I love escape rooms. Since I first started doing them in 2014, I’ve never had a bad experience, but I have played bad rooms. There was just something missing from the whole experience. You could be told that you’re heading into a sunken galleon to find Blackbeard’s treasure, only to find yourself in a derelict office with lackluster Halloween decorations, cheap pirate costumes and Wilko’s padlocks. It broke the immersive nature of the experience. If I’m going to promise you something, it’s got to feel like your own personal adventure and it has to be believable.
I used to create team-building exercises for corporate events, so I’ve always been very creative in coming up with games and ideas. My mum always says I’m Peter Pan; the boy who never grew up. I’m 44 now. I got sick of going out for dinner and seeing people on their phones; it made me realise that there’s nothing tangible in the world anymore. That shaped my ethos, so I tend not to get too techy. Technology will always let you down, whereas old-school theatrical-style magic never gets old. Our rooms are very tangible; I want you to feel like you’re in your own little movie for an hour.
I come up with all of the room concepts. It can happen when I’m playing with my kids, watching the news or looking at my chickens out the window; something will just pop into my head. I regularly wake up in the night with an answer to a puzzle that I’ve been trying to work out. It never stops. Even when I go on holiday, I’m constantly seeing things that inspire me; I’ll just grab a napkin and start scribbling. It makes my brain tired, and it can be impossible to step away.
When I was creating one of our rooms, the fictional character the story is about, Curio, was in my peripheral vision all the time. One night I couldn’t sleep because he just wouldn’t stop rambling on. It was his home, and he was trying to tell me exactly where things should be. That room just won a Golden Key award, where it was named one of the twenty best escape rooms in Europe.
I like to push the boundaries. There are ideas I’ve tried over the years that I just haven’t been able to get done. I wanted to electrify a gate, but I was told I wasn’t allowed. I also want to create a room that fills with water, so people are literally gasping for air at the top. That’s proving very difficult, but never say never.
There’s no such thing as a normal day, or “that Monday-morning feeling”. People always ask me if it’s boring watching people do the same rooms over and over again, eight times a day, seven days a week, but every group is different. One of our biggest fans is 86 years old. She’s played every single room, she’s wrestled a serial killer, retrieved a chemical sample from an earthquake, been in an eighteenth-century crypt, all while wearing her slippers. We have one room in particular, Butcher, that one in five people quit. It’s scary, and they don’t know what they’re getting themselves in for. As soon as we shut that door, we hear them shouting their safe word.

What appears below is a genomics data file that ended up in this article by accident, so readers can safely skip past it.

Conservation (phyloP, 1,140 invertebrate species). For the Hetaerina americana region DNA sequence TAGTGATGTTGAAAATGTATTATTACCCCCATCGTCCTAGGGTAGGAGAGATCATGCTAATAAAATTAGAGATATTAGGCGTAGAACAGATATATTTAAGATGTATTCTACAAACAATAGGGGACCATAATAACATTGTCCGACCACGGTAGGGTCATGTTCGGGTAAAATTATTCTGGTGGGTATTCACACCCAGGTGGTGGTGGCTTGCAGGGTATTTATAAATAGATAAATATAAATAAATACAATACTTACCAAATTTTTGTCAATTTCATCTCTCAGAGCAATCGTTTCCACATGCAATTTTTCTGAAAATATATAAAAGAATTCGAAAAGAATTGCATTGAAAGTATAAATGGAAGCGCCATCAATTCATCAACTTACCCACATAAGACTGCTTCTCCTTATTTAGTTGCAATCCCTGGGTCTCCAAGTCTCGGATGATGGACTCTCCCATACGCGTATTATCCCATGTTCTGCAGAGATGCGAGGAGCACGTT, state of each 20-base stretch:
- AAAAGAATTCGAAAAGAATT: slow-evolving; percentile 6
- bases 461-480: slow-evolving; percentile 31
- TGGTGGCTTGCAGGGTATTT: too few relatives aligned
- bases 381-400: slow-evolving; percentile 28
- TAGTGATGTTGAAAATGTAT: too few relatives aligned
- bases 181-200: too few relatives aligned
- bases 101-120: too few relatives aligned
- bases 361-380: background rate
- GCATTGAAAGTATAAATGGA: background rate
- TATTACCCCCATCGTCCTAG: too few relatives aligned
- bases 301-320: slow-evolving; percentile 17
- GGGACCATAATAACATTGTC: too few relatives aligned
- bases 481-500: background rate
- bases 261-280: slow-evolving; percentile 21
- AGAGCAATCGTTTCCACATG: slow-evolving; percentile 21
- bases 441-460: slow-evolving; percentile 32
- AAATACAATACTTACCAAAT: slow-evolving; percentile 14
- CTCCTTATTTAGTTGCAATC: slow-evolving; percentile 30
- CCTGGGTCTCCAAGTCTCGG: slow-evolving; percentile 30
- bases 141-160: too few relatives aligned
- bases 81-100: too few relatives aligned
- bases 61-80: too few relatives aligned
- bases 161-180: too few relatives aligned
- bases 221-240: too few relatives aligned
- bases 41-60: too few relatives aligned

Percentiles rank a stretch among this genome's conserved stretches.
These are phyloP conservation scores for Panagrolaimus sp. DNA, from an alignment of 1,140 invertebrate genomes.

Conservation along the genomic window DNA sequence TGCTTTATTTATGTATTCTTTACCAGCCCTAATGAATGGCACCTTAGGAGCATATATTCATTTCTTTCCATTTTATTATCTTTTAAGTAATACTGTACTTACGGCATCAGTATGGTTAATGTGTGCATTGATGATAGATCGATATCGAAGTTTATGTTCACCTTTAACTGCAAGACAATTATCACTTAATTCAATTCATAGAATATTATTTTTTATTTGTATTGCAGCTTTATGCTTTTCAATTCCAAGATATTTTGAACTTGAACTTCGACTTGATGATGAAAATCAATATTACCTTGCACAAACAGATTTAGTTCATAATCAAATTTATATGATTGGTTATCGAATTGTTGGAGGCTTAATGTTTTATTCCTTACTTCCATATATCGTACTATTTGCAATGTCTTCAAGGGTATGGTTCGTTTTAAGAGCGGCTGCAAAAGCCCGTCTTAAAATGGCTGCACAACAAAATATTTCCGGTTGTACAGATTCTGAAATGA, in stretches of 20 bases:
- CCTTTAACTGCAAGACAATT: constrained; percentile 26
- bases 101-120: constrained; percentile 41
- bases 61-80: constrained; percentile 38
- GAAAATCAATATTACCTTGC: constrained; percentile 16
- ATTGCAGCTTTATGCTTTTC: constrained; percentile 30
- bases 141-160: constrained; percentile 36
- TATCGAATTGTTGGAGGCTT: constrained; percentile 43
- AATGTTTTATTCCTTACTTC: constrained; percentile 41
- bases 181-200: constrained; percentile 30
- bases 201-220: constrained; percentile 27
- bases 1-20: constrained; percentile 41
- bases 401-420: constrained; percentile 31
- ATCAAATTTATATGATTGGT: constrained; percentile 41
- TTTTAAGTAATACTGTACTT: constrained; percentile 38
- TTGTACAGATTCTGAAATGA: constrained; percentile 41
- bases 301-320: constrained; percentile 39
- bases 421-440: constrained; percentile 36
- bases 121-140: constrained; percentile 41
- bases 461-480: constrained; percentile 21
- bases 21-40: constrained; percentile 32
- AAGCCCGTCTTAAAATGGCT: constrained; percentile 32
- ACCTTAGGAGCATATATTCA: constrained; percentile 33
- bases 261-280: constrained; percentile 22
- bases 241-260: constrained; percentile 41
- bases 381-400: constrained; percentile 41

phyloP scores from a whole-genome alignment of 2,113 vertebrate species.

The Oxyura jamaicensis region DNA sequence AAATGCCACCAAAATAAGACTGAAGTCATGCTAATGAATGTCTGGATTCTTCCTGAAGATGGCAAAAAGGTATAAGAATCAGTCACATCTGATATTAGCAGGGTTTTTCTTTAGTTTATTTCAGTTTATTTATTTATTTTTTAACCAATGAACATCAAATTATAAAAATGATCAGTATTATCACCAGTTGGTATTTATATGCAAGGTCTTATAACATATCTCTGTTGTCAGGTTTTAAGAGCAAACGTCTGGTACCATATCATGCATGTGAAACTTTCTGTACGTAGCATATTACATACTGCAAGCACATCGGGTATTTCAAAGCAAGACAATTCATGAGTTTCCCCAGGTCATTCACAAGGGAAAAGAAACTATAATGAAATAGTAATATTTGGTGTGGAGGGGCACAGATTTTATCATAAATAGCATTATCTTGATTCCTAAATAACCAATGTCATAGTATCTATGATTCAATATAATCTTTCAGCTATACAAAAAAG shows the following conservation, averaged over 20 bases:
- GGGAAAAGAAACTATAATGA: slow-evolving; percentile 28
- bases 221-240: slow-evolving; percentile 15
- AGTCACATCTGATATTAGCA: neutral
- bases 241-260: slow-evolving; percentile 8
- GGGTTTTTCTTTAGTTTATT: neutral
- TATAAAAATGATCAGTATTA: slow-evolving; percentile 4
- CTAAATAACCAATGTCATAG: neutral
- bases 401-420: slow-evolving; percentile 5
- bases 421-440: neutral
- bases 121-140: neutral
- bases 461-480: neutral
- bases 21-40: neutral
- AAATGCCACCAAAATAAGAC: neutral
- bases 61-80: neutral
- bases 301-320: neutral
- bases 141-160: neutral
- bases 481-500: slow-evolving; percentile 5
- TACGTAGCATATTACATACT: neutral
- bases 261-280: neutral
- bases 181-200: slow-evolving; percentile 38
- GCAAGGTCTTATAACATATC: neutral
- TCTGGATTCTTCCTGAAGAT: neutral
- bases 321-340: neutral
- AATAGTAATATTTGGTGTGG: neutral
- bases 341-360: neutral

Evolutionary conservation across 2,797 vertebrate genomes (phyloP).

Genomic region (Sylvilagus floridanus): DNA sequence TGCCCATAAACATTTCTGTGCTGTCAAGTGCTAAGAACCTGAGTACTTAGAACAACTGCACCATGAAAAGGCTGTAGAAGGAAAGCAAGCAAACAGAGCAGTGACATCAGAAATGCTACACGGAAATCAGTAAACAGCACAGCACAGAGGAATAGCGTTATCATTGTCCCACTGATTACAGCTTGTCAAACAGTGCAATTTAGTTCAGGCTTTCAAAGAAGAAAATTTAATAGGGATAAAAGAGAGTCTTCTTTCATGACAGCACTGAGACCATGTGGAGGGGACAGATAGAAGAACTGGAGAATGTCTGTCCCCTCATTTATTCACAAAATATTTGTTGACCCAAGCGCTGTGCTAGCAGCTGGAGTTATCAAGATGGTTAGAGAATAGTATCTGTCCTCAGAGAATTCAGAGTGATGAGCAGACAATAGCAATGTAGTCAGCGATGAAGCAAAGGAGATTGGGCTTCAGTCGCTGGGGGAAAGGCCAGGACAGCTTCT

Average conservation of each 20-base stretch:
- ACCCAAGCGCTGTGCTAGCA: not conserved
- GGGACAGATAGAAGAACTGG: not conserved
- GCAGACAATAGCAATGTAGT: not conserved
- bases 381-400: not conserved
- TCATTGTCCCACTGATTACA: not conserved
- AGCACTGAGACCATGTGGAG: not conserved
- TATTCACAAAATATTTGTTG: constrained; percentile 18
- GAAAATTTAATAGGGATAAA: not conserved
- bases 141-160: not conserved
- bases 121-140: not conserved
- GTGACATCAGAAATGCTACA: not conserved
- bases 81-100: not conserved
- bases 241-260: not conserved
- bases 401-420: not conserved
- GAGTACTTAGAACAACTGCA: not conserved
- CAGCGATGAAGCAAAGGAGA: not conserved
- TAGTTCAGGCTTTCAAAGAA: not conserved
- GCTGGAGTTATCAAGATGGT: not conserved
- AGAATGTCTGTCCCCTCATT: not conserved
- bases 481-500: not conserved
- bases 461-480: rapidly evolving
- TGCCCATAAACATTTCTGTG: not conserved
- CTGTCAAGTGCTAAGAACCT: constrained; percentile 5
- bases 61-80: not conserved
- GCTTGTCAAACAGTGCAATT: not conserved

The Nottingham scene is thriving, and I’d say it’s the escape-room capital of the UK
We get people who don’t understand the concept at all. When we first opened, 95% of people had no idea what they were. People freak out and think they’re going to get locked in, or they’ll become claustrophobic. We get a bad review every now and again, but so does the Eiffel Tower and Disney Land. We had one bad review from a guy who played a room that was set in a chemical research centre during the aftermath of a massive earthquake. Everything in there is broken, and the object is to fix things in order to retrieve chemical samples and save humanity. His review said: “It was rubbish, I just sat on a filing cabinet the whole time, and everything was broken.” Well yeah, that’s the point; you’re in the aftermath of an earthquake, you idiot.
Some customers have told us that they get a weird vibe in our rooms. I contacted a medium and asked for a quote to come check us out. I’m on the fence with that whole thing, but when he said it was £250, I thought “Why not?” The moment I opened the door, he told me that there was so much energy present, he was happy to do it for free. He saw the spirit of a guy in our corridor that hated me, and wouldn’t stop shouting and swearing. One of our staff members found it hilarious, and started trying to rile this spirit up. As he was doing it, he literally tripped over nothing and faceplanted the wall. He said he couldn’t put his hands up because something was stopping him, and ended up scraping his face quite badly.
The medium also told me that there was the spirit of a murdered sex worker called Jo in one of our rooms, and even pointed to a spot on the floor where she’d been buried. He let me know that his presence would have likely stirred up these spirits, and that I should expect some activity as a result. For that entire weekend, our camera took nothing but blank, black photos, and on the Monday morning I got a call saying that on the exact spot Jo was buried, a perfectly square hole opened in the ground. It was all very bizarre.
Escape rooms have been labeled as the biggest entertainment trend since cinema. Is it going to slow down? Who knows? When we opened in May 2015, there were only 25 in the UK, now there’s over 1000. The Nottingham scene is thriving, and I’d say it’s the escape-room capital of the UK, so I’m not going to stop just yet. “If you build it they will come” doesn’t always apply, but if people want more, I’m going to deliver.